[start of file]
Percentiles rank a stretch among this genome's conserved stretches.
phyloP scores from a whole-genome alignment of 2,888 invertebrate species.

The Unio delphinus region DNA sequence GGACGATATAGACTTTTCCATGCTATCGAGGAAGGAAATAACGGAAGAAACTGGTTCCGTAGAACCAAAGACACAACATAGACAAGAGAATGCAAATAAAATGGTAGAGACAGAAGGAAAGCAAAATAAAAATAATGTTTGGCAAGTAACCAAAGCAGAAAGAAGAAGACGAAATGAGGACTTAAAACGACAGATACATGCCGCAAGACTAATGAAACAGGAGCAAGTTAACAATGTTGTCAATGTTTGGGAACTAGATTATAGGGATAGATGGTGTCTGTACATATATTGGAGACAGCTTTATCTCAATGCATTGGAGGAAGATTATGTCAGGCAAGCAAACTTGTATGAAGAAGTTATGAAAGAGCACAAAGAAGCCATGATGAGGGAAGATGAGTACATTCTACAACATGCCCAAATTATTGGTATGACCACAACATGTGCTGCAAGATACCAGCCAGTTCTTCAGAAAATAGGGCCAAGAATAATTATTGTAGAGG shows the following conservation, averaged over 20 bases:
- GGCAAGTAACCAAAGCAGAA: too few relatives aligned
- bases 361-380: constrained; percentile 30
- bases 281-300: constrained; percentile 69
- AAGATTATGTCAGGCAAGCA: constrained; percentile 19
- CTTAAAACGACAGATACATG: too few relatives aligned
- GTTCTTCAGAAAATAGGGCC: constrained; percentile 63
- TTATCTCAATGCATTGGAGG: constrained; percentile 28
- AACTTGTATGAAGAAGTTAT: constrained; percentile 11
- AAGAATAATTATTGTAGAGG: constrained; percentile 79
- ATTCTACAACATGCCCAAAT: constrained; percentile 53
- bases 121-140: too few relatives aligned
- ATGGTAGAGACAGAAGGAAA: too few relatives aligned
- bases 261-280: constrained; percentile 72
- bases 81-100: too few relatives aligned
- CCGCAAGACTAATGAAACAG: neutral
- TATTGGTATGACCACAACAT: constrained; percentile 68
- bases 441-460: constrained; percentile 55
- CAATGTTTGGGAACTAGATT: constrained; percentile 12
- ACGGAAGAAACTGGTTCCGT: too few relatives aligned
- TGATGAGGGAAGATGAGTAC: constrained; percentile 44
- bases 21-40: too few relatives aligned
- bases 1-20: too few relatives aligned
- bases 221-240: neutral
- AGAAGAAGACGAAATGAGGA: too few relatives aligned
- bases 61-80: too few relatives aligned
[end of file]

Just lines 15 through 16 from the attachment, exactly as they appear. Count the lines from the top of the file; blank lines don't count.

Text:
- ATGGTAGAGACAGAAGGAAA: too few relatives aligned
- bases 261-280: constrained; percentile 72